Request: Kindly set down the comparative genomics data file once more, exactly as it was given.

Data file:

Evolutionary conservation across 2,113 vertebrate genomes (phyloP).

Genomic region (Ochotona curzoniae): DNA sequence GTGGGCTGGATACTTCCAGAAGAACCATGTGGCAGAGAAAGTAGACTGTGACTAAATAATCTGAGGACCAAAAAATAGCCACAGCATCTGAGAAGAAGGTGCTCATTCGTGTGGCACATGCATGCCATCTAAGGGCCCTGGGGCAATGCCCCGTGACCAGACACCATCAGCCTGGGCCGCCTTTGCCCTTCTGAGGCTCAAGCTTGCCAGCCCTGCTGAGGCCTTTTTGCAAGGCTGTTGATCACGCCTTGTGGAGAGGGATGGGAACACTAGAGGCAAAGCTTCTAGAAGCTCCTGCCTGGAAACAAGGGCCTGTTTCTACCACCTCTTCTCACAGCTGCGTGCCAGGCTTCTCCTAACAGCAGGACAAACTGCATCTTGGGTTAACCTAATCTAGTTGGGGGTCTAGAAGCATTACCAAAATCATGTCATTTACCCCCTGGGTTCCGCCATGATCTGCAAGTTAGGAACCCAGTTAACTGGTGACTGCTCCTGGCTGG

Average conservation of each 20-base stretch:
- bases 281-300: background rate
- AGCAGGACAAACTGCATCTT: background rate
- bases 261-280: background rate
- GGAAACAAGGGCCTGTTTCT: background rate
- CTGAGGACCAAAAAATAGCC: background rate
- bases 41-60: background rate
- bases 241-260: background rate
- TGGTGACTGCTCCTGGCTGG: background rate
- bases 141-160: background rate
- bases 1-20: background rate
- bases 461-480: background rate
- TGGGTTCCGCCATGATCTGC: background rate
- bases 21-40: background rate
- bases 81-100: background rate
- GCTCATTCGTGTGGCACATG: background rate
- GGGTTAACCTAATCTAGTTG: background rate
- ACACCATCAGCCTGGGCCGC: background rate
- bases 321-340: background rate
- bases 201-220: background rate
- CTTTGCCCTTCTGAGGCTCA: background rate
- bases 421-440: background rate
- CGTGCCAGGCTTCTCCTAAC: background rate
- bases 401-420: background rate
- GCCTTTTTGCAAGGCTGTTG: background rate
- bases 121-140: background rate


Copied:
Evolutionary conservation across 2,113 vertebrate genomes (phyloP).

Genomic region (Ochotona curzoniae): DNA sequence GTGGGCTGGATACTTCCAGAAGAACCATGTGGCAGAGAAAGTAGACTGTGACTAAATAATCTGAGGACCAAAAAATAGCCACAGCATCTGAGAAGAAGGTGCTCATTCGTGTGGCACATGCATGCCATCTAAGGGCCCTGGGGCAATGCCCCGTGACCAGACACCATCAGCCTGGGCCGCCTTTGCCCTTCTGAGGCTCAAGCTTGCCAGCCCTGCTGAGGCCTTTTTGCAAGGCTGTTGATCACGCCTTGTGGAGAGGGATGGGAACACTAGAGGCAAAGCTTCTAGAAGCTCCTGCCTGGAAACAAGGGCCTGTTTCTACCACCTCTTCTCACAGCTGCGTGCCAGGCTTCTCCTAACAGCAGGACAAACTGCATCTTGGGTTAACCTAATCTAGTTGGGGGTCTAGAAGCATTACCAAAATCATGTCATTTACCCCCTGGGTTCCGCCATGATCTGCAAGTTAGGAACCCAGTTAACTGGTGACTGCTCCTGGCTGG

Average conservation of each 20-base stretch:
- bases 281-300: background rate
- AGCAGGACAAACTGCATCTT: background rate
- bases 261-280: background rate
- GGAAACAAGGGCCTGTTTCT: background rate
- CTGAGGACCAAAAAATAGCC: background rate
- bases 41-60: background rate
- bases 241-260: background rate
- TGGTGACTGCTCCTGGCTGG: background rate
- bases 141-160: background rate
- bases 1-20: background rate
- bases 461-480: background rate
- TGGGTTCCGCCATGATCTGC: background rate
- bases 21-40: background rate
- bases 81-100: background rate
- GCTCATTCGTGTGGCACATG: background rate
- GGGTTAACCTAATCTAGTTG: background rate
- ACACCATCAGCCTGGGCCGC: background rate
- bases 321-340: background rate
- bases 201-220: background rate
- CTTTGCCCTTCTGAGGCTCA: background rate
- bases 421-440: background rate
- CGTGCCAGGCTTCTCCTAAC: background rate
- bases 401-420: background rate
- GCCTTTTTGCAAGGCTGTTG: background rate
- bases 121-140: background rate